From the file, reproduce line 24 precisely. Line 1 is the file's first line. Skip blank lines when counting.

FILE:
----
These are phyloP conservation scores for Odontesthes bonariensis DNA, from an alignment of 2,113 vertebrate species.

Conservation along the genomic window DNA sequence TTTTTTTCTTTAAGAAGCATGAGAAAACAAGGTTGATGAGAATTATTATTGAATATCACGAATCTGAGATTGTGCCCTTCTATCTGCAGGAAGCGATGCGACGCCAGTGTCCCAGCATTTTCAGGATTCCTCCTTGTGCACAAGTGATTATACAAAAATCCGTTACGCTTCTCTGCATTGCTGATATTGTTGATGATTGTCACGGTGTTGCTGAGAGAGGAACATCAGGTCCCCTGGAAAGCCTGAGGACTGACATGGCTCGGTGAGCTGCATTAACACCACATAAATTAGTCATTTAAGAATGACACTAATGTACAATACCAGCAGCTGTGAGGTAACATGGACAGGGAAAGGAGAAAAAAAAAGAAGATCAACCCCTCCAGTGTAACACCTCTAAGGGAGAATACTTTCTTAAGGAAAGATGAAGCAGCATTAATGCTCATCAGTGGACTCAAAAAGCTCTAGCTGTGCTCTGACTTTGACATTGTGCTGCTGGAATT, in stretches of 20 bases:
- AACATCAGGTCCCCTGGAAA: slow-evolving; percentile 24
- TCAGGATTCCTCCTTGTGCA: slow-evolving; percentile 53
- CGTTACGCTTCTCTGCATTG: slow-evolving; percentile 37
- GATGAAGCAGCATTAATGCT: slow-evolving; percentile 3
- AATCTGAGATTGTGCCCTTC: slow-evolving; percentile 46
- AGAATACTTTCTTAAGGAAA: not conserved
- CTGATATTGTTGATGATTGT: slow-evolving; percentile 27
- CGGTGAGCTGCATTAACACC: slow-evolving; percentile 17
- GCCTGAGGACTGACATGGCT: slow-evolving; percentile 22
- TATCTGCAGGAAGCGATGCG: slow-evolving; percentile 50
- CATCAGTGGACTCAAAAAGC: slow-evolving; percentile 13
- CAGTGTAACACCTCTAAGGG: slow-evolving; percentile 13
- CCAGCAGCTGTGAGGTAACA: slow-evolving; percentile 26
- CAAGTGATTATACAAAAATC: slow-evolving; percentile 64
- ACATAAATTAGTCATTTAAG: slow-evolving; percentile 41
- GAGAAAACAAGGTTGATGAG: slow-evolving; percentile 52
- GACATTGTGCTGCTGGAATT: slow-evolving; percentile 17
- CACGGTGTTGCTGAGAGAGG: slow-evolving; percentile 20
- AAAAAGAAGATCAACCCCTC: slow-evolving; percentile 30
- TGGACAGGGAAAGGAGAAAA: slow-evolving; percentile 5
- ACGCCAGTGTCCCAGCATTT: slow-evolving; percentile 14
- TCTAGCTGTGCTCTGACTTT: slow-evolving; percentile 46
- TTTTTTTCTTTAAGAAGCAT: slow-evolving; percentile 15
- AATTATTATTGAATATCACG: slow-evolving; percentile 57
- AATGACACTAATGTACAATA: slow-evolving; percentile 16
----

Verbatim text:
- TCTAGCTGTGCTCTGACTTT: slow-evolving; percentile 46